Ron's best friend on Wishart was AB Arthur Crosby-Clarke who worked for Barclays Bank in Bournemouth before the war and whose regular Watch was "on the Wheel'. Cdr Scott was keen on hockey and saw the ship's hockey team beat the writers at Gib, the best team on the Rock. Scott liked Ron because he was one of the strongest players in the hockey team and when Wishart docked for repairs at Gib in May 1942 he sent Ron and Crosby-Clark on a short break at the Rest Camp in the Governor's Cottage near the Europa Point light house. Ron served in Wishart until the 13 December 1942 but has no recollection of rescuing survivors from HMS Blean which sank two days earlier. Crosby-Clarke stayed on until Wishart was mothballed in January 1945. They never met again but Ron always hoped to find out what happened to him.

Ron was relieved at Gib and sent back to Britain to qualify as a Leading Torpedoman at HMS Vernon, the Torpedo School, at Gunwharf, Portsmouth. It had been bombed out and taken over the former girls school, Rodean, which made him "an old boy of Rodean". Ron spent the next four months at shore bases for Coastal Forces: at HMS Attack in Portland from 19 - 25 May, HMS Hornet near the Haslar Gunboat Yard at Portsmouth from 26 May - 14 June and HMS Midge at Great Yarmouth from the 9 August - 14 September 1943. HMS Midge was one of the major coastal force bases on the East Coast and several flotillas of MTBs were based there. The details are recorded in his service record but Ron remembers very little about his time at these Coastal Forces shore bases.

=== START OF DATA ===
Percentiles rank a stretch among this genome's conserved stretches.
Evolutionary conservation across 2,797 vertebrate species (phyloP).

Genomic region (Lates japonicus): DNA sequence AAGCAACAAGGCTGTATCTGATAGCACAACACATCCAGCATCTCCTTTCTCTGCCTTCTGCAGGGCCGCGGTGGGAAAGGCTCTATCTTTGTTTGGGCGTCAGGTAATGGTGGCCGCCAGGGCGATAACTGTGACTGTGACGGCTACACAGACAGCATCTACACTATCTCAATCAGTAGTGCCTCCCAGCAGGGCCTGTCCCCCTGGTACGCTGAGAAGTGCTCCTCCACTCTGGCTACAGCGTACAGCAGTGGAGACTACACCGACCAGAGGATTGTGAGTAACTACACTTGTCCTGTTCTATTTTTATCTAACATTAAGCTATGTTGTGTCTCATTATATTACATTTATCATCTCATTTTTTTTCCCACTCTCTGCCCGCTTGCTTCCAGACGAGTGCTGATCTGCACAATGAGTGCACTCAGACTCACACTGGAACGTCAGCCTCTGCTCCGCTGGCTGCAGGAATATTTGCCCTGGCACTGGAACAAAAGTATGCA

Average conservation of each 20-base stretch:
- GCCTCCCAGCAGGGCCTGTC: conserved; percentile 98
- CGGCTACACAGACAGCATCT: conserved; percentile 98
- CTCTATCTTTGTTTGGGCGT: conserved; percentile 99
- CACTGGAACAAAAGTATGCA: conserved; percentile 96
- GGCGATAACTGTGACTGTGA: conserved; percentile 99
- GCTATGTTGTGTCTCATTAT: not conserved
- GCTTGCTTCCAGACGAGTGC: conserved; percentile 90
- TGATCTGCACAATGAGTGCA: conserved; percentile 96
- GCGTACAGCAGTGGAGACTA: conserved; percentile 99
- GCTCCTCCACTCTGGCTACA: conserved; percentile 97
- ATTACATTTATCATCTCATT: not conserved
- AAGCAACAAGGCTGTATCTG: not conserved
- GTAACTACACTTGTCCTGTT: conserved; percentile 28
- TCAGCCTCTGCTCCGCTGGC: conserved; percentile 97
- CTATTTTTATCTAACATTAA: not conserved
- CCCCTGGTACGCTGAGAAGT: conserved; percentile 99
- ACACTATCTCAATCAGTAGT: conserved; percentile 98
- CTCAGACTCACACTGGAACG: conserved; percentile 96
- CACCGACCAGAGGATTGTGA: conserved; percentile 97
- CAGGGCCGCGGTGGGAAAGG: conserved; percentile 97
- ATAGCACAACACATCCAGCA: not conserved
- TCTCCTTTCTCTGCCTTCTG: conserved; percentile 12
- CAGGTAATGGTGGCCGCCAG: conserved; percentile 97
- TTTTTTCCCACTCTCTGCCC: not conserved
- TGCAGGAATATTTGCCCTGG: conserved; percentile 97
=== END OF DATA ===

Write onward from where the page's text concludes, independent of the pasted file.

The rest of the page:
HMS Bickerton, an American built Captain Class destroyer commanded by Capt G.F.W. Macintyre, RN

On 15 September Ron was sent to Halifax, Nova Scotia, on a troop carrier and from there halfway across Canada by train before heading to New York and Boston where HMS Bickerton, a diesel-electric Captain Class destroyer, was being built. He joined the Bickerton on 5 November 1943. After commissioning at Boston she left for Halifax, Nova Scotia, on a shakedown cruise. They returned to Boston which Ron liked (he had a girl friend there) and then headed south to Norfolk Virginia which he did not care for at all. On her way to Britain the Bickerton spent the morning of Christmas Day in Bermuda and then continued to Liverpool. The skipper of the Bickerton "was very fond of his alcohol" and his 'No 1' more or less ran the ship on the way over. The wiring on US ships was different from ships in the RN and when Ron made a mistake testing a circuit he was temporarily blinded and hospitalised at HMS Pegasus, Belfast, from 24 February to 12 March 1944.